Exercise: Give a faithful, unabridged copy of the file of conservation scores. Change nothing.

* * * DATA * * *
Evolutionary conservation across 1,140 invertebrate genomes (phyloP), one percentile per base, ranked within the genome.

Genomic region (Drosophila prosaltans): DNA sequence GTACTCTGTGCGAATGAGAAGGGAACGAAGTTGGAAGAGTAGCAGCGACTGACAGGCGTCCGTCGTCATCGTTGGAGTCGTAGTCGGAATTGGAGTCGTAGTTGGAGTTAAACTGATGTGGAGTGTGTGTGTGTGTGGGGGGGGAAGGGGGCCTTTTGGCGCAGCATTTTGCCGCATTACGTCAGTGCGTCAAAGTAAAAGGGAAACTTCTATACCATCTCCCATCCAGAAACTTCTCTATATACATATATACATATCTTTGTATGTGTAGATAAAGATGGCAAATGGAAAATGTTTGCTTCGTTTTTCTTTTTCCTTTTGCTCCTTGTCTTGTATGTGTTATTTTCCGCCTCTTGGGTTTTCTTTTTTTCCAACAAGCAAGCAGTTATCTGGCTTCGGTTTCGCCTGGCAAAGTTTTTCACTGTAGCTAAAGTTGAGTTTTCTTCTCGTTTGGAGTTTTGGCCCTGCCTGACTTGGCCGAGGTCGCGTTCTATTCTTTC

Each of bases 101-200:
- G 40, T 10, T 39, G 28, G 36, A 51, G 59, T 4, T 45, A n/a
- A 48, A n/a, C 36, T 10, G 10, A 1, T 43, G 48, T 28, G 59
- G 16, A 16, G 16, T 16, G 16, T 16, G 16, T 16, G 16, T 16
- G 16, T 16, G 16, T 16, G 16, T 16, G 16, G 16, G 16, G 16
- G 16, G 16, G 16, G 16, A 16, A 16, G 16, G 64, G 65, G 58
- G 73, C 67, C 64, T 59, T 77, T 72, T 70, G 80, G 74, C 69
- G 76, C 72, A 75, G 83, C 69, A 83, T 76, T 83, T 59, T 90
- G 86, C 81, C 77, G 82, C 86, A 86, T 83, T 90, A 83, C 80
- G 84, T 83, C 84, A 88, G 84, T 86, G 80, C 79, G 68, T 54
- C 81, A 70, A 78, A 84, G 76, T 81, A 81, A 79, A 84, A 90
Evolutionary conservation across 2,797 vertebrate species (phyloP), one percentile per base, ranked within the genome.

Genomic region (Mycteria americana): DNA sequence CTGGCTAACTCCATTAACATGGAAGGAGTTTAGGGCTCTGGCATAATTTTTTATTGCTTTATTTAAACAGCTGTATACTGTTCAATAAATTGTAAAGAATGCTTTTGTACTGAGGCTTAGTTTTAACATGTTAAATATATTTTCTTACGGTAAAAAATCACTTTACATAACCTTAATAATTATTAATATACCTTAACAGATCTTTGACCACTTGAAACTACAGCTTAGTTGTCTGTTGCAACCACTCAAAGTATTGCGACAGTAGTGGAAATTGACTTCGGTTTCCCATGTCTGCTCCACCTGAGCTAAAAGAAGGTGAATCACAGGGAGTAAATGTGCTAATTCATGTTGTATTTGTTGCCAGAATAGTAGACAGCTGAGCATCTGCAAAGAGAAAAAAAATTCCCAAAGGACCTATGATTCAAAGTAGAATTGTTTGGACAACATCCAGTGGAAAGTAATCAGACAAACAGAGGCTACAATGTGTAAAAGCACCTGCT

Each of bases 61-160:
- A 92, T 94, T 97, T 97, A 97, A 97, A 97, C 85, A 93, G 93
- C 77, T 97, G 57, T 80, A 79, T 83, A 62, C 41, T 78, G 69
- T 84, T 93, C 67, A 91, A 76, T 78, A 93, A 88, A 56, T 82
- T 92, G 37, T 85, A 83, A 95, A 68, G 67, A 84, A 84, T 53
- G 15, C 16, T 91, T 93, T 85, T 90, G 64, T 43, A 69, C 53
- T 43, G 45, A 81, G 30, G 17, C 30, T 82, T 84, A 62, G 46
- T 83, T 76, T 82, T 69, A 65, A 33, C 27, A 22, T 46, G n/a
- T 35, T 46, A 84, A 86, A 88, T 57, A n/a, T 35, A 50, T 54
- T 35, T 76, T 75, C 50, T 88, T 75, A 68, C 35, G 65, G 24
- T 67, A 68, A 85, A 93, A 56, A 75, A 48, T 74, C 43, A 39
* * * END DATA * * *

Evolutionary conservation across 1,140 invertebrate genomes (phyloP), one percentile per base, ranked within the genome.

Genomic region (Drosophila prosaltans): DNA sequence GTACTCTGTGCGAATGAGAAGGGAACGAAGTTGGAAGAGTAGCAGCGACTGACAGGCGTCCGTCGTCATCGTTGGAGTCGTAGTCGGAATTGGAGTCGTAGTTGGAGTTAAACTGATGTGGAGTGTGTGTGTGTGTGGGGGGGGAAGGGGGCCTTTTGGCGCAGCATTTTGCCGCATTACGTCAGTGCGTCAAAGTAAAAGGGAAACTTCTATACCATCTCCCATCCAGAAACTTCTCTATATACATATATACATATCTTTGTATGTGTAGATAAAGATGGCAAATGGAAAATGTTTGCTTCGTTTTTCTTTTTCCTTTTGCTCCTTGTCTTGTATGTGTTATTTTCCGCCTCTTGGGTTTTCTTTTTTTCCAACAAGCAAGCAGTTATCTGGCTTCGGTTTCGCCTGGCAAAGTTTTTCACTGTAGCTAAAGTTGAGTTTTCTTCTCGTTTGGAGTTTTGGCCCTGCCTGACTTGGCCGAGGTCGCGTTCTATTCTTTC

Each of bases 101-200:
- G 40, T 10, T 39, G 28, G 36, A 51, G 59, T 4, T 45, A n/a
- A 48, A n/a, C 36, T 10, G 10, A 1, T 43, G 48, T 28, G 59
- G 16, A 16, G 16, T 16, G 16, T 16, G 16, T 16, G 16, T 16
- G 16, T 16, G 16, T 16, G 16, T 16, G 16, G 16, G 16, G 16
- G 16, G 16, G 16, G 16, A 16, A 16, G 16, G 64, G 65, G 58
- G 73, C 67, C 64, T 59, T 77, T 72, T 70, G 80, G 74, C 69
- G 76, C 72, A 75, G 83, C 69, A 83, T 76, T 83, T 59, T 90
- G 86, C 81, C 77, G 82, C 86, A 86, T 83, T 90, A 83, C 80
- G 84, T 83, C 84, A 88, G 84, T 86, G 80, C 79, G 68, T 54
- C 81, A 70, A 78, A 84, G 76, T 81, A 81, A 79, A 84, A 90
Evolutionary conservation across 2,797 vertebrate species (phyloP), one percentile per base, ranked within the genome.

Genomic region (Mycteria americana): DNA sequence CTGGCTAACTCCATTAACATGGAAGGAGTTTAGGGCTCTGGCATAATTTTTTATTGCTTTATTTAAACAGCTGTATACTGTTCAATAAATTGTAAAGAATGCTTTTGTACTGAGGCTTAGTTTTAACATGTTAAATATATTTTCTTACGGTAAAAAATCACTTTACATAACCTTAATAATTATTAATATACCTTAACAGATCTTTGACCACTTGAAACTACAGCTTAGTTGTCTGTTGCAACCACTCAAAGTATTGCGACAGTAGTGGAAATTGACTTCGGTTTCCCATGTCTGCTCCACCTGAGCTAAAAGAAGGTGAATCACAGGGAGTAAATGTGCTAATTCATGTTGTATTTGTTGCCAGAATAGTAGACAGCTGAGCATCTGCAAAGAGAAAAAAAATTCCCAAAGGACCTATGATTCAAAGTAGAATTGTTTGGACAACATCCAGTGGAAAGTAATCAGACAAACAGAGGCTACAATGTGTAAAAGCACCTGCT

Each of bases 61-160:
- A 92, T 94, T 97, T 97, A 97, A 97, A 97, C 85, A 93, G 93
- C 77, T 97, G 57, T 80, A 79, T 83, A 62, C 41, T 78, G 69
- T 84, T 93, C 67, A 91, A 76, T 78, A 93, A 88, A 56, T 82
- T 92, G 37, T 85, A 83, A 95, A 68, G 67, A 84, A 84, T 53
- G 15, C 16, T 91, T 93, T 85, T 90, G 64, T 43, A 69, C 53
- T 43, G 45, A 81, G 30, G 17, C 30, T 82, T 84, A 62, G 46
- T 83, T 76, T 82, T 69, A 65, A 33, C 27, A 22, T 46, G n/a
- T 35, T 46, A 84, A 86, A 88, T 57, A n/a, T 35, A 50, T 54
- T 35, T 76, T 75, C 50, T 88, T 75, A 68, C 35, G 65, G 24
- T 67, A 68, A 85, A 93, A 56, A 75, A 48, T 74, C 43, A 39